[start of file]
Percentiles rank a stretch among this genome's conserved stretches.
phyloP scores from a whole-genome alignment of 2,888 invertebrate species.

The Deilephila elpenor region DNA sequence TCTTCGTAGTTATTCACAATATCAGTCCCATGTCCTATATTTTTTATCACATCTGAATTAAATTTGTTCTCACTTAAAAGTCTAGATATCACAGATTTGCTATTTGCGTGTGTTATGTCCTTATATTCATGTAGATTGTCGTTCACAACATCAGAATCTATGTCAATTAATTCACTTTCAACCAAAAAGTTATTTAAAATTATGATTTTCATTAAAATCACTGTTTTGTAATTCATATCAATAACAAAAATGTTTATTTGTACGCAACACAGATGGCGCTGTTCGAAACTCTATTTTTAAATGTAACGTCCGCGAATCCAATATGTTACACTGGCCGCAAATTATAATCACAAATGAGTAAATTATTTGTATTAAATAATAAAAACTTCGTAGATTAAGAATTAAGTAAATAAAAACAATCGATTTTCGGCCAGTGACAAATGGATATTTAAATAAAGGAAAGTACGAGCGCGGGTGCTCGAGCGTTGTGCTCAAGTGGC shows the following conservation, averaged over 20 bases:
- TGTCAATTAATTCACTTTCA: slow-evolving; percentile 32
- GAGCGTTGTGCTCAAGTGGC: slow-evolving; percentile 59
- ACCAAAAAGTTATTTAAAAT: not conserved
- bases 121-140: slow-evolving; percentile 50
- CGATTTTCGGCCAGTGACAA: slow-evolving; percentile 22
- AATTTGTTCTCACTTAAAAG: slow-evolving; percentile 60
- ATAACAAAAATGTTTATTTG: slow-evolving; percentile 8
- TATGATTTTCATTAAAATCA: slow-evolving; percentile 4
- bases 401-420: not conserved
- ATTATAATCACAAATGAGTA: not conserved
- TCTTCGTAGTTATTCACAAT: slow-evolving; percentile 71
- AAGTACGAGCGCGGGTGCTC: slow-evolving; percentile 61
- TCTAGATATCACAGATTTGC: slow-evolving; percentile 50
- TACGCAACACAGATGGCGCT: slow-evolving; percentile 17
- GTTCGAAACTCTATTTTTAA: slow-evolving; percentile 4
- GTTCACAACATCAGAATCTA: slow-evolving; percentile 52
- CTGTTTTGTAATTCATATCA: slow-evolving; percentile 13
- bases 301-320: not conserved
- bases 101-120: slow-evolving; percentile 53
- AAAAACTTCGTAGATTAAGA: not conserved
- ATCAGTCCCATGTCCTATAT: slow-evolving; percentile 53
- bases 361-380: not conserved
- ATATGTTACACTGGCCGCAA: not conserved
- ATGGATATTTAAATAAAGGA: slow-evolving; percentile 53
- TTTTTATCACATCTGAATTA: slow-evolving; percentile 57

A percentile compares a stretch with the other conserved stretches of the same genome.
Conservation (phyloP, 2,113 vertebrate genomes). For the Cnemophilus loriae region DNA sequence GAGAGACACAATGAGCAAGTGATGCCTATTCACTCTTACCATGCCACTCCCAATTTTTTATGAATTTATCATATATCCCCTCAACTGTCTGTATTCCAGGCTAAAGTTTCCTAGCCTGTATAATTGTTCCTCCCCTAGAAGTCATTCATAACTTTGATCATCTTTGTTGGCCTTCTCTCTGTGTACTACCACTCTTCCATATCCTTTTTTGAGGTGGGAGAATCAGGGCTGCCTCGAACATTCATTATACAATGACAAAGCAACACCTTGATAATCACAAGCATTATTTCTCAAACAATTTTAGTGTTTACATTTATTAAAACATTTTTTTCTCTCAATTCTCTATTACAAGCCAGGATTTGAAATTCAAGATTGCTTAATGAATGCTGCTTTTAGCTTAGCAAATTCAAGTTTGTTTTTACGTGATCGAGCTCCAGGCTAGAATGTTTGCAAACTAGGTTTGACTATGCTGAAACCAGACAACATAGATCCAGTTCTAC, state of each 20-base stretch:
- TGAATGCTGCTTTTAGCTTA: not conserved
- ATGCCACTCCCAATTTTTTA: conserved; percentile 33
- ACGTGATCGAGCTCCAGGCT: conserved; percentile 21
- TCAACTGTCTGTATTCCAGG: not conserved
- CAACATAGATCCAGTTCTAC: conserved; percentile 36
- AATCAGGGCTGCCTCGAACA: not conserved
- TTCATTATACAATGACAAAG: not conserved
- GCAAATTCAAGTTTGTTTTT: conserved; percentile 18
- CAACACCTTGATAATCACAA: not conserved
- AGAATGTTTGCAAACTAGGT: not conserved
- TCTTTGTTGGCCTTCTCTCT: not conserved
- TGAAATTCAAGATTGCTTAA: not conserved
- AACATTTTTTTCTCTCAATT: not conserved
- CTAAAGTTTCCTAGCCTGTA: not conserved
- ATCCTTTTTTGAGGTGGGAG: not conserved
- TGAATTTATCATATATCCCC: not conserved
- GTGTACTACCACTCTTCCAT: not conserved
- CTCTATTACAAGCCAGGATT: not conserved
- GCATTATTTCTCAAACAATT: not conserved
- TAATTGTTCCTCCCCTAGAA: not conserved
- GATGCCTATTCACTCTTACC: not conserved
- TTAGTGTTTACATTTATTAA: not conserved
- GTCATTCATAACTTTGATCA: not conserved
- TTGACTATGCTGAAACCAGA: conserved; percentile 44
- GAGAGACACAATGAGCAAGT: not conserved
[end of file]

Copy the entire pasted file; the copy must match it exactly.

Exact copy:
Percentiles rank a stretch among this genome's conserved stretches.
phyloP scores from a whole-genome alignment of 2,888 invertebrate species.

The Deilephila elpenor region DNA sequence TCTTCGTAGTTATTCACAATATCAGTCCCATGTCCTATATTTTTTATCACATCTGAATTAAATTTGTTCTCACTTAAAAGTCTAGATATCACAGATTTGCTATTTGCGTGTGTTATGTCCTTATATTCATGTAGATTGTCGTTCACAACATCAGAATCTATGTCAATTAATTCACTTTCAACCAAAAAGTTATTTAAAATTATGATTTTCATTAAAATCACTGTTTTGTAATTCATATCAATAACAAAAATGTTTATTTGTACGCAACACAGATGGCGCTGTTCGAAACTCTATTTTTAAATGTAACGTCCGCGAATCCAATATGTTACACTGGCCGCAAATTATAATCACAAATGAGTAAATTATTTGTATTAAATAATAAAAACTTCGTAGATTAAGAATTAAGTAAATAAAAACAATCGATTTTCGGCCAGTGACAAATGGATATTTAAATAAAGGAAAGTACGAGCGCGGGTGCTCGAGCGTTGTGCTCAAGTGGC shows the following conservation, averaged over 20 bases:
- TGTCAATTAATTCACTTTCA: slow-evolving; percentile 32
- GAGCGTTGTGCTCAAGTGGC: slow-evolving; percentile 59
- ACCAAAAAGTTATTTAAAAT: not conserved
- bases 121-140: slow-evolving; percentile 50
- CGATTTTCGGCCAGTGACAA: slow-evolving; percentile 22
- AATTTGTTCTCACTTAAAAG: slow-evolving; percentile 60
- ATAACAAAAATGTTTATTTG: slow-evolving; percentile 8
- TATGATTTTCATTAAAATCA: slow-evolving; percentile 4
- bases 401-420: not conserved
- ATTATAATCACAAATGAGTA: not conserved
- TCTTCGTAGTTATTCACAAT: slow-evolving; percentile 71
- AAGTACGAGCGCGGGTGCTC: slow-evolving; percentile 61
- TCTAGATATCACAGATTTGC: slow-evolving; percentile 50
- TACGCAACACAGATGGCGCT: slow-evolving; percentile 17
- GTTCGAAACTCTATTTTTAA: slow-evolving; percentile 4
- GTTCACAACATCAGAATCTA: slow-evolving; percentile 52
- CTGTTTTGTAATTCATATCA: slow-evolving; percentile 13
- bases 301-320: not conserved
- bases 101-120: slow-evolving; percentile 53
- AAAAACTTCGTAGATTAAGA: not conserved
- ATCAGTCCCATGTCCTATAT: slow-evolving; percentile 53
- bases 361-380: not conserved
- ATATGTTACACTGGCCGCAA: not conserved
- ATGGATATTTAAATAAAGGA: slow-evolving; percentile 53
- TTTTTATCACATCTGAATTA: slow-evolving; percentile 57

A percentile compares a stretch with the other conserved stretches of the same genome.
Conservation (phyloP, 2,113 vertebrate genomes). For the Cnemophilus loriae region DNA sequence GAGAGACACAATGAGCAAGTGATGCCTATTCACTCTTACCATGCCACTCCCAATTTTTTATGAATTTATCATATATCCCCTCAACTGTCTGTATTCCAGGCTAAAGTTTCCTAGCCTGTATAATTGTTCCTCCCCTAGAAGTCATTCATAACTTTGATCATCTTTGTTGGCCTTCTCTCTGTGTACTACCACTCTTCCATATCCTTTTTTGAGGTGGGAGAATCAGGGCTGCCTCGAACATTCATTATACAATGACAAAGCAACACCTTGATAATCACAAGCATTATTTCTCAAACAATTTTAGTGTTTACATTTATTAAAACATTTTTTTCTCTCAATTCTCTATTACAAGCCAGGATTTGAAATTCAAGATTGCTTAATGAATGCTGCTTTTAGCTTAGCAAATTCAAGTTTGTTTTTACGTGATCGAGCTCCAGGCTAGAATGTTTGCAAACTAGGTTTGACTATGCTGAAACCAGACAACATAGATCCAGTTCTAC, state of each 20-base stretch:
- TGAATGCTGCTTTTAGCTTA: not conserved
- ATGCCACTCCCAATTTTTTA: conserved; percentile 33
- ACGTGATCGAGCTCCAGGCT: conserved; percentile 21
- TCAACTGTCTGTATTCCAGG: not conserved
- CAACATAGATCCAGTTCTAC: conserved; percentile 36
- AATCAGGGCTGCCTCGAACA: not conserved
- TTCATTATACAATGACAAAG: not conserved
- GCAAATTCAAGTTTGTTTTT: conserved; percentile 18
- CAACACCTTGATAATCACAA: not conserved
- AGAATGTTTGCAAACTAGGT: not conserved
- TCTTTGTTGGCCTTCTCTCT: not conserved
- TGAAATTCAAGATTGCTTAA: not conserved
- AACATTTTTTTCTCTCAATT: not conserved
- CTAAAGTTTCCTAGCCTGTA: not conserved
- ATCCTTTTTTGAGGTGGGAG: not conserved
- TGAATTTATCATATATCCCC: not conserved
- GTGTACTACCACTCTTCCAT: not conserved
- CTCTATTACAAGCCAGGATT: not conserved
- GCATTATTTCTCAAACAATT: not conserved
- TAATTGTTCCTCCCCTAGAA: not conserved
- GATGCCTATTCACTCTTACC: not conserved
- TTAGTGTTTACATTTATTAA: not conserved
- GTCATTCATAACTTTGATCA: not conserved
- TTGACTATGCTGAAACCAGA: conserved; percentile 44
- GAGAGACACAATGAGCAAGT: not conserved